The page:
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Persian hogweed, giant hogweed, and Sosnowsky’s hogweed are dangerous invasive introduced species. Because of their rapid spread and proliferation and high growth, these species are endangering our natural biotic communities. Physical contact with the weed’s sap in conjunction with exposure to sunlight can lead to adverse health effects (skin redness, blisters, and even scars).

Work to control introduced species of hogweed has begun
The Environmental Board has announced that this year’s country-wide control of introduced species of hogweed has begun. Control work will last until August or if necessary, until September. The goal of control is to reduce the spread of harmful hogweed species and their effect on people and the natural environment in Estonia. Control will consist of spraying hogweed plants with herbicides, digging them up, and removal of inflorescences. Control will be carried out across Estonia, regardless of the intended purpose or ownership form of the land hosting the hogweed colonies. In 2017, control was carried out across more than 2350 hectares.

Hogweed control is being funded by the Environmental Investment Centre, under the project “Control of introduced species of hogweed 2017”.

Hogweed control has been carried out annually since 2005 according to the “Long-term control strategy based on data on the spread of introduced species of hogweed (Heracleum) 2005-2010”. This strategy is the basis of the “Management plan for introduced species of hogweed (Heracleum)”, which was approved by the Minister of the Environment on 11 February 2010 and was the basis in 2010 for a funding request to the European Regional Development Fund. The management plan (7.34 MB, PDF) provides an overview of the biology of the species, their range, and different control methods.

The Minister of the Environment approved the new management plan (2011-2015) (2.44 MB, PDF) on 1 February 2011. Like the previous management plan, it provides an overview of the biology of introduced species of hogweed, their range, different control methods, and results achieved thus far.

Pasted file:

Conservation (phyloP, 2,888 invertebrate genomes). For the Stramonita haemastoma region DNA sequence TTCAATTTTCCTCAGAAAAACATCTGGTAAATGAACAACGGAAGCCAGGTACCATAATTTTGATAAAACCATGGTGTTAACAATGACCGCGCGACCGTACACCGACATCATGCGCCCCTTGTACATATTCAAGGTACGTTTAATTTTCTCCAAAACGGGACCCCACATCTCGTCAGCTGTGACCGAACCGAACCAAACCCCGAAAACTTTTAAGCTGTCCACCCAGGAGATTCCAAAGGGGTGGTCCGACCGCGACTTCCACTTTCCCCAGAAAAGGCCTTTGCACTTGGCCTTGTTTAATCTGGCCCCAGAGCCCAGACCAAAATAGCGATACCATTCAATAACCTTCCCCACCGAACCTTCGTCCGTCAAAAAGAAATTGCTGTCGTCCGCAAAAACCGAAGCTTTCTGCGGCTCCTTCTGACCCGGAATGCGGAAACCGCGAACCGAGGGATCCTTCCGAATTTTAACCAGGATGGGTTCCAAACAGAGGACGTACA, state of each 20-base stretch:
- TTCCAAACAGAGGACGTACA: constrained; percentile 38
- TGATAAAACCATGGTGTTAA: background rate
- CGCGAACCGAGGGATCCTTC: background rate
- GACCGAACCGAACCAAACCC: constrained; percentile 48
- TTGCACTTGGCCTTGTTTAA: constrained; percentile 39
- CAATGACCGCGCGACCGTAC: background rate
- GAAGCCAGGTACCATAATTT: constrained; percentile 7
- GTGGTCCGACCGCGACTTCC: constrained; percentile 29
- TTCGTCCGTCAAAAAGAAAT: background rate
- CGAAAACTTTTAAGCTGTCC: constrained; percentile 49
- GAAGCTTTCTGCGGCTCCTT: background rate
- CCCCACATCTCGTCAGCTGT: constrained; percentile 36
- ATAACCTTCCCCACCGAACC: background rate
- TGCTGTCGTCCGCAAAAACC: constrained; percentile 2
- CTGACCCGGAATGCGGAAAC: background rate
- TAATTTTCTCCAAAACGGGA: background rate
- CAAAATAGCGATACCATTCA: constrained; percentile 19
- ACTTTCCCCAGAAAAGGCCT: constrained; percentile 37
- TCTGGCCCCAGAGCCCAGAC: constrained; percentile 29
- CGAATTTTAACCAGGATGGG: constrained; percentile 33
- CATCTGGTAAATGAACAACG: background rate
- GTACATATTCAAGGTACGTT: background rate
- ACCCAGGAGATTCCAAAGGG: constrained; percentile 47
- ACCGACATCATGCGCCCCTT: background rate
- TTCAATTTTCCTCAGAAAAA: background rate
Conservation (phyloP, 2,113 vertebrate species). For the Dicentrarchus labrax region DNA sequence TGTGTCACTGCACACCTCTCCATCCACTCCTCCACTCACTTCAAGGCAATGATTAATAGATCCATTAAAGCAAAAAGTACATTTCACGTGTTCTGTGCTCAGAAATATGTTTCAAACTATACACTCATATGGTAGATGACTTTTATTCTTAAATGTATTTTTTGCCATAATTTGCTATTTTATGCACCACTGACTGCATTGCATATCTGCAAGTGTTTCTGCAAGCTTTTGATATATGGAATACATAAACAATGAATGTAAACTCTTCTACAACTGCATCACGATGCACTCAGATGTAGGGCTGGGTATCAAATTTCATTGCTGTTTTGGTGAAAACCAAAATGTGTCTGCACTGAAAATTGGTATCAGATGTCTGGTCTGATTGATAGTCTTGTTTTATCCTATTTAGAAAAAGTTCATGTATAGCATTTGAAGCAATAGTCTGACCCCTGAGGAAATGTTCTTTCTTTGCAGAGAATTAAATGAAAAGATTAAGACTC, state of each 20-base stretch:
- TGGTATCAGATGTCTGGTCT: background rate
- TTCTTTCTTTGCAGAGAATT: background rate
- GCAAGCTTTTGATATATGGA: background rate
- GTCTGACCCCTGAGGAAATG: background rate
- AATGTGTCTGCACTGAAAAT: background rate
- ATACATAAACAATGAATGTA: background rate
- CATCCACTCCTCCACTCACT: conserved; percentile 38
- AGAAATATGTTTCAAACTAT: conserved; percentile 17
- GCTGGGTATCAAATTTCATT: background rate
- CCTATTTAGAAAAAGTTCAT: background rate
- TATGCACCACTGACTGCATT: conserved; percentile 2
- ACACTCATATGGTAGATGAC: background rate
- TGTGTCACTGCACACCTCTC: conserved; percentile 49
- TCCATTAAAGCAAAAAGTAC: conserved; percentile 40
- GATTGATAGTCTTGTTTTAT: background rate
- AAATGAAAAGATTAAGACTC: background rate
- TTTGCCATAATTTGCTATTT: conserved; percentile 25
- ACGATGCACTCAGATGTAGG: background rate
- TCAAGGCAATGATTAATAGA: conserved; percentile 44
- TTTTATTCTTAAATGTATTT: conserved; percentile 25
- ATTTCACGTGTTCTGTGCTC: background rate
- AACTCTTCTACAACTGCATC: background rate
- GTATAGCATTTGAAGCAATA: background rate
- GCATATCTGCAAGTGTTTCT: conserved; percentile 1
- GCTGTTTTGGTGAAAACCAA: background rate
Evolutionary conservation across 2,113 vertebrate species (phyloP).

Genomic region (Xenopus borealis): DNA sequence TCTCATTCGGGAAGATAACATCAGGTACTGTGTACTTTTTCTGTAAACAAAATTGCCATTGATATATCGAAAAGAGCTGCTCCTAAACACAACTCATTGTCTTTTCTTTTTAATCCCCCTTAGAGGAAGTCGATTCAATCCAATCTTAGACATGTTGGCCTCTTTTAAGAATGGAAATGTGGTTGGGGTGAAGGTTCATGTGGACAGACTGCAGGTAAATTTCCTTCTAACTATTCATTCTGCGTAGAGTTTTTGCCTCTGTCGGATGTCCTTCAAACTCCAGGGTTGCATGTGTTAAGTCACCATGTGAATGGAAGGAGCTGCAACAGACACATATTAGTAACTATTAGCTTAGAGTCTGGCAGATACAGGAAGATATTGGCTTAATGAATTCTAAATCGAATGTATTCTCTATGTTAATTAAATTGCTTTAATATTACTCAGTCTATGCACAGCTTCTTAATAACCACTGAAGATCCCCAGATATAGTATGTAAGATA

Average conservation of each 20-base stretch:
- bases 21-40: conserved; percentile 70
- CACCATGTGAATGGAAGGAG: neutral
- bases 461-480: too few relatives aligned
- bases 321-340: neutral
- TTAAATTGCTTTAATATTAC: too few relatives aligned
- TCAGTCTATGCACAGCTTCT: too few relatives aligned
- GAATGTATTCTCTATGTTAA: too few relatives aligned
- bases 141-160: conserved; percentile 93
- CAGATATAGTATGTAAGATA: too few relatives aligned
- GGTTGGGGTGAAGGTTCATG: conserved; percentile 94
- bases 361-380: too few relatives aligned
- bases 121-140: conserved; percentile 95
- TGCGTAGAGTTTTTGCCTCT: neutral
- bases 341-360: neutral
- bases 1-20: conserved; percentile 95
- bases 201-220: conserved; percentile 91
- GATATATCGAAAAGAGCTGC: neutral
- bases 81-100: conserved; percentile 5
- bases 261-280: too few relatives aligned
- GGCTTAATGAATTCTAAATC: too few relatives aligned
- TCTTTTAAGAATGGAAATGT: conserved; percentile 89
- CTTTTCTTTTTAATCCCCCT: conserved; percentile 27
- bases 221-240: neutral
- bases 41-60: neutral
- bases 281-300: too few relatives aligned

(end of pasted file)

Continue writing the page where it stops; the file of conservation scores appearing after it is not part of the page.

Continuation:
Hogweed control is work, which carries a high level of responsibility, while under no circumstances may new seeds be allowed to ripen and reach the soil, nullifying earlier control efforts. The goal is to exhaust the existing supply of seeds in the soil seed bank, where they can remain viable for many years, and to prevent the introduction of new seeds. To ensure that the control work is carried out properly, without contaminating surrounding plants and biotic communities, those carrying out the control work must follow work and safety instructions. (163.49 KB, PDF)

The Environmental Board invites landowners and local governments to contribute to hogweed control efforts, especially in the case of colonies whose control has not been ordered on the basis of a public procurement contract. If recommendations and basic principles of control are followed, then all else that is needed is determination, enterprise, and patience. The weakening of bigger colonies takes time – a significant reduction in the number of hogweed plants is seen only after a 4-5 year long control cycle.

If you have any questions related to introduced species of hogweed or wish to report the discovery of a colony, please contact one of the following specialists:
• Harjumaa and Järvamaa - Käthlin Rillo, Monika Laurits-Arro
• Hiiumaa - Rita Miller
• Läänemaa - Ilona Lepik
• Saaremaa - Maarja Nõmm
• Jõgevamaa and Tartumaa - Tarmo Niitla
• Põlvamaa, Valgamaa, Võrumaa and Viljandimaa - Jarmo Jaanus
• Pärnumaa and Raplamaa - Marite Kungla
• Ida-Virumaa and Lääne-Virumaa - Katrin Jürgens
• across Estonia - Eike Vunk 

All Environmental Board employee e-mail addresses are in the following form: Special characters are replaced with their standard counterparts.

When reporting the discovery of a hogweed colony, please provide your contact information and as precisely as possible, the location of the colony and a description of the site.

More detailed information about the species and their control methods can be found in the brochures “Introduced species of hogweed: Sosnowsky’s hogweed and giant hogweed”, “Sosnowsky’s hogweed” and “Introduced species of hogweed and some similar local species”. (851.34 KB, PDF)

 Hogweed. Photo: Martin Ott.
Hogweed. Photo: Martin Ott.

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